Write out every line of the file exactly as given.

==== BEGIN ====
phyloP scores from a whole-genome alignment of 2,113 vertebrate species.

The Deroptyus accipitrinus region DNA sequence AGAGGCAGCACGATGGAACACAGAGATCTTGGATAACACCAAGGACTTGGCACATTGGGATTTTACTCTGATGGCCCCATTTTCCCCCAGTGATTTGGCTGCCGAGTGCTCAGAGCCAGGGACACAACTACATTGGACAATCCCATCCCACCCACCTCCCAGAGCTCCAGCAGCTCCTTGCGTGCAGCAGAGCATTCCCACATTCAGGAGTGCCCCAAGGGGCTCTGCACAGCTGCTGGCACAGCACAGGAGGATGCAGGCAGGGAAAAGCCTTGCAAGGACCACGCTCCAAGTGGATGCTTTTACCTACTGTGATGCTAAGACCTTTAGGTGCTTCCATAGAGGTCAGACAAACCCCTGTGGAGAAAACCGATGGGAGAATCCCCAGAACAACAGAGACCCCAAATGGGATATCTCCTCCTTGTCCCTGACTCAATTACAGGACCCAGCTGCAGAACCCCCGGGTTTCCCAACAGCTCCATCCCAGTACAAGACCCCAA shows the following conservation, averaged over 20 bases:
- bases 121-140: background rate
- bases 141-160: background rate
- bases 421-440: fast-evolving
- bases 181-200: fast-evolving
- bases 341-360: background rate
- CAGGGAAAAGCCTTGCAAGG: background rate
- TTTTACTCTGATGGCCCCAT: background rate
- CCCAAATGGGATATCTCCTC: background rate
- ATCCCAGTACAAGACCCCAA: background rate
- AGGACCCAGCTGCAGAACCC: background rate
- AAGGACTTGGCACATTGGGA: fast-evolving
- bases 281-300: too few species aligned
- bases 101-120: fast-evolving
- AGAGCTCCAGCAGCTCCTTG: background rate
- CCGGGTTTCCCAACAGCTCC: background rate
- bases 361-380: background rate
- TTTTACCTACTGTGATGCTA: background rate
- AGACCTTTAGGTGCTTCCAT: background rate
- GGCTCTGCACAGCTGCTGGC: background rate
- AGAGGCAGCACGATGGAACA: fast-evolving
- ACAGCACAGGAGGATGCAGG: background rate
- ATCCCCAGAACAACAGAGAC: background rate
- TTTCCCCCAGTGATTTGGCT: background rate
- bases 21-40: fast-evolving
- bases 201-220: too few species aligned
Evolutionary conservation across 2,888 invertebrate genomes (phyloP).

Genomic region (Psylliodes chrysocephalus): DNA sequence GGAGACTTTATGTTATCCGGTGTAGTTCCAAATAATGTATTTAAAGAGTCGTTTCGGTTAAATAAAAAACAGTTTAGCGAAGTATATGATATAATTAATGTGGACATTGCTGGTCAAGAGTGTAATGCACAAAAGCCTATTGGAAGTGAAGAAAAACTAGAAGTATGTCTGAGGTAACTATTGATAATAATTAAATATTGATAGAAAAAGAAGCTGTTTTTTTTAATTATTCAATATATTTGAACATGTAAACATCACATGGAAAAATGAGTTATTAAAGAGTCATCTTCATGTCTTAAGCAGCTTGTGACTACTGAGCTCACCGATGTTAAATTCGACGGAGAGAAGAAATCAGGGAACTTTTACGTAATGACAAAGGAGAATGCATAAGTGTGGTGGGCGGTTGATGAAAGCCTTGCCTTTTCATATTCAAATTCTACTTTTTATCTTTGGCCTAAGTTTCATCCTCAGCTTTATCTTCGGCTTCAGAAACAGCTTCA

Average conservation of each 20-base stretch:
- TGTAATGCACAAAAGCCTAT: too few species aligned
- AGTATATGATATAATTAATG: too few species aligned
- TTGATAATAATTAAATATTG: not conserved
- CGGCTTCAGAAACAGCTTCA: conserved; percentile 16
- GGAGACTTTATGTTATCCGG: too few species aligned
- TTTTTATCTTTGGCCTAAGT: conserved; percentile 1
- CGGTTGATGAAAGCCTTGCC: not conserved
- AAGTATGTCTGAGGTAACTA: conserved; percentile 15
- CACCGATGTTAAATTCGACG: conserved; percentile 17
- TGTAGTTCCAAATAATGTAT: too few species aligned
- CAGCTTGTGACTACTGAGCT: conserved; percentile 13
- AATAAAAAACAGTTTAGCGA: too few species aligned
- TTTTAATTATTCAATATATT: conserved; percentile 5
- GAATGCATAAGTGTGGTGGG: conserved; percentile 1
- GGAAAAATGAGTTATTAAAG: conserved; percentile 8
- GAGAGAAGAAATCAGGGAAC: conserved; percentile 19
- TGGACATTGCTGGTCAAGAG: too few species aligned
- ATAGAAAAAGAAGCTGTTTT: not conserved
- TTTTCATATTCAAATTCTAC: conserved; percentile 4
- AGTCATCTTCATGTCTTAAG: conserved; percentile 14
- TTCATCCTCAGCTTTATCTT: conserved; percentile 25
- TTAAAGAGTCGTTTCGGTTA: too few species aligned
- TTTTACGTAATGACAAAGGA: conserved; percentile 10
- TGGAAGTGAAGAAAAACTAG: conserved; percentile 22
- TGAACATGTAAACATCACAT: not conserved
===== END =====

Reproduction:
phyloP scores from a whole-genome alignment of 2,113 vertebrate species.

The Deroptyus accipitrinus region DNA sequence AGAGGCAGCACGATGGAACACAGAGATCTTGGATAACACCAAGGACTTGGCACATTGGGATTTTACTCTGATGGCCCCATTTTCCCCCAGTGATTTGGCTGCCGAGTGCTCAGAGCCAGGGACACAACTACATTGGACAATCCCATCCCACCCACCTCCCAGAGCTCCAGCAGCTCCTTGCGTGCAGCAGAGCATTCCCACATTCAGGAGTGCCCCAAGGGGCTCTGCACAGCTGCTGGCACAGCACAGGAGGATGCAGGCAGGGAAAAGCCTTGCAAGGACCACGCTCCAAGTGGATGCTTTTACCTACTGTGATGCTAAGACCTTTAGGTGCTTCCATAGAGGTCAGACAAACCCCTGTGGAGAAAACCGATGGGAGAATCCCCAGAACAACAGAGACCCCAAATGGGATATCTCCTCCTTGTCCCTGACTCAATTACAGGACCCAGCTGCAGAACCCCCGGGTTTCCCAACAGCTCCATCCCAGTACAAGACCCCAA shows the following conservation, averaged over 20 bases:
- bases 121-140: background rate
- bases 141-160: background rate
- bases 421-440: fast-evolving
- bases 181-200: fast-evolving
- bases 341-360: background rate
- CAGGGAAAAGCCTTGCAAGG: background rate
- TTTTACTCTGATGGCCCCAT: background rate
- CCCAAATGGGATATCTCCTC: background rate
- ATCCCAGTACAAGACCCCAA: background rate
- AGGACCCAGCTGCAGAACCC: background rate
- AAGGACTTGGCACATTGGGA: fast-evolving
- bases 281-300: too few species aligned
- bases 101-120: fast-evolving
- AGAGCTCCAGCAGCTCCTTG: background rate
- CCGGGTTTCCCAACAGCTCC: background rate
- bases 361-380: background rate
- TTTTACCTACTGTGATGCTA: background rate
- AGACCTTTAGGTGCTTCCAT: background rate
- GGCTCTGCACAGCTGCTGGC: background rate
- AGAGGCAGCACGATGGAACA: fast-evolving
- ACAGCACAGGAGGATGCAGG: background rate
- ATCCCCAGAACAACAGAGAC: background rate
- TTTCCCCCAGTGATTTGGCT: background rate
- bases 21-40: fast-evolving
- bases 201-220: too few species aligned
Evolutionary conservation across 2,888 invertebrate genomes (phyloP).

Genomic region (Psylliodes chrysocephalus): DNA sequence GGAGACTTTATGTTATCCGGTGTAGTTCCAAATAATGTATTTAAAGAGTCGTTTCGGTTAAATAAAAAACAGTTTAGCGAAGTATATGATATAATTAATGTGGACATTGCTGGTCAAGAGTGTAATGCACAAAAGCCTATTGGAAGTGAAGAAAAACTAGAAGTATGTCTGAGGTAACTATTGATAATAATTAAATATTGATAGAAAAAGAAGCTGTTTTTTTTAATTATTCAATATATTTGAACATGTAAACATCACATGGAAAAATGAGTTATTAAAGAGTCATCTTCATGTCTTAAGCAGCTTGTGACTACTGAGCTCACCGATGTTAAATTCGACGGAGAGAAGAAATCAGGGAACTTTTACGTAATGACAAAGGAGAATGCATAAGTGTGGTGGGCGGTTGATGAAAGCCTTGCCTTTTCATATTCAAATTCTACTTTTTATCTTTGGCCTAAGTTTCATCCTCAGCTTTATCTTCGGCTTCAGAAACAGCTTCA

Average conservation of each 20-base stretch:
- TGTAATGCACAAAAGCCTAT: too few species aligned
- AGTATATGATATAATTAATG: too few species aligned
- TTGATAATAATTAAATATTG: not conserved
- CGGCTTCAGAAACAGCTTCA: conserved; percentile 16
- GGAGACTTTATGTTATCCGG: too few species aligned
- TTTTTATCTTTGGCCTAAGT: conserved; percentile 1
- CGGTTGATGAAAGCCTTGCC: not conserved
- AAGTATGTCTGAGGTAACTA: conserved; percentile 15
- CACCGATGTTAAATTCGACG: conserved; percentile 17
- TGTAGTTCCAAATAATGTAT: too few species aligned
- CAGCTTGTGACTACTGAGCT: conserved; percentile 13
- AATAAAAAACAGTTTAGCGA: too few species aligned
- TTTTAATTATTCAATATATT: conserved; percentile 5
- GAATGCATAAGTGTGGTGGG: conserved; percentile 1
- GGAAAAATGAGTTATTAAAG: conserved; percentile 8
- GAGAGAAGAAATCAGGGAAC: conserved; percentile 19
- TGGACATTGCTGGTCAAGAG: too few species aligned
- ATAGAAAAAGAAGCTGTTTT: not conserved
- TTTTCATATTCAAATTCTAC: conserved; percentile 4
- AGTCATCTTCATGTCTTAAG: conserved; percentile 14
- TTCATCCTCAGCTTTATCTT: conserved; percentile 25
- TTAAAGAGTCGTTTCGGTTA: too few species aligned
- TTTTACGTAATGACAAAGGA: conserved; percentile 10
- TGGAAGTGAAGAAAAACTAG: conserved; percentile 22
- TGAACATGTAAACATCACAT: not conserved